The United States has come a long way from the Civil War, but as a whole we seem to not understand who sided with The Union. The war had a direct impact on the United States relation with European powers, being France and Great Britain. Both countries were a monarchy, and as big of a surprise it may be, a monarchy does not ordinarily like to see a rebellion succeed in any country. This was not the case here. Great Britain and Europe’s aristocracies were not pleased with the success of the “Yankee Democracy”having won independence from a powerful Britain . These monarchies now saw a chance to show that democracy does not work, and in turn boost the confidence of their citizens.

The war up until the fall of 1862, from the north’s perspective, was simply to preserve the Union. As far as Europe was concerned, no moral issue was involved; the game of power politics could be played with a clear conscience and with such these two powers were siding with the Confederacy. Following this, Jefferson Davis (president of the Confederacy) appointed James M. Mason and John Slidell as commissioners to represent Confederate interests abroad, Mason in England and Slidell in France.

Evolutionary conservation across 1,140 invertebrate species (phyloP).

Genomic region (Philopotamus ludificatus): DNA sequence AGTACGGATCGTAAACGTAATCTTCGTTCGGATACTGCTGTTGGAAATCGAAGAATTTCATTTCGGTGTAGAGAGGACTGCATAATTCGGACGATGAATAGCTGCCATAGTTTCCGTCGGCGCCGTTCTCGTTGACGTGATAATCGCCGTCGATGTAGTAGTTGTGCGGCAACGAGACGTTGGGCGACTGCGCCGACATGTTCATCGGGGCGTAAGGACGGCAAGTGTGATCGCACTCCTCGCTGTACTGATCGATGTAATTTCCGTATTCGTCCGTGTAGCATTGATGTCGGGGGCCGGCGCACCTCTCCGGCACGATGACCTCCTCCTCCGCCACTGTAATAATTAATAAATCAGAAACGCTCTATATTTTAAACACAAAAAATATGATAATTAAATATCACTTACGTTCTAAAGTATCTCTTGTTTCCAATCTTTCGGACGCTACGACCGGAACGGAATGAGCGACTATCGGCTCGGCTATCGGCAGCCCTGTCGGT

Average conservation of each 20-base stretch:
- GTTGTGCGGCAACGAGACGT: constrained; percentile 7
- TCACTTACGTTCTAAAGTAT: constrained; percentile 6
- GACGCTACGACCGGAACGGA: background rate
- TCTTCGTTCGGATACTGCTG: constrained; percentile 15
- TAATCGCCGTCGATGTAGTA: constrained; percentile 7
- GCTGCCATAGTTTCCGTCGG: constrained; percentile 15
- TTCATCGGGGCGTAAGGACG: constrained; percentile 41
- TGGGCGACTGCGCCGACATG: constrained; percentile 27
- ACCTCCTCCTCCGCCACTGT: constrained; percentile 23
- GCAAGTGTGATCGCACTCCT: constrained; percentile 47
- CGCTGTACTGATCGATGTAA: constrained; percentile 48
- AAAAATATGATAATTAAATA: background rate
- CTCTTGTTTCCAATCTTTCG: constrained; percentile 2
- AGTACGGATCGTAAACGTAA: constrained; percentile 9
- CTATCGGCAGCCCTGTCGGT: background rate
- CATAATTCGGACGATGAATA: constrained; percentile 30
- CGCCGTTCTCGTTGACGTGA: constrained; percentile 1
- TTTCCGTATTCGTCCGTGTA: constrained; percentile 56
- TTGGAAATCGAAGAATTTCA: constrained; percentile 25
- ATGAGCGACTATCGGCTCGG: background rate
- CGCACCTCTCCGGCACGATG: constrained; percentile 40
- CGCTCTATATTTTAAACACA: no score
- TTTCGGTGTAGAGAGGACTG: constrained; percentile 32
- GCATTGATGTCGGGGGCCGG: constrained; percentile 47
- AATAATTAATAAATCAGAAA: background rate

Captain Wilkes of the U.S.S San Jacinto heard about Mason and Slidell. He stated that A nation at war had a right to stop and search a neutral merchant ship if it suspected that ship of carrying the enemy’s dispatches. Mason and Slidell, Wilkes reasoned, were in effect Confederate dispatches, and he had a right to remove them. So on November 8, 1861, he steamed out into the Bahama Channel, fired twice across Trent’s bows, sent a boat’s crew aboard, collared the Confederate commissioners, and bore them off in triumph to the United States, where they were lodged in Fort Warren, in Boston Harbor. Wilkes was hailed as a national hero. Congress voted him its thanks, and Secretary of the Navy Gideon Welles, ordinarily a most cautious mortal, warmly commended him.

However,  in England there was an uproar which almost brought on a war with the Union. The mere notion that Americans could halt a British ship on the high seas and remove lawful passengers was intolerable. Eleven thousand regular troops were sent to Canada, the British fleet was put on a war footing, and a sharp note was dispatched to the United States, demanding surrender of the prisoners and a prompt apology.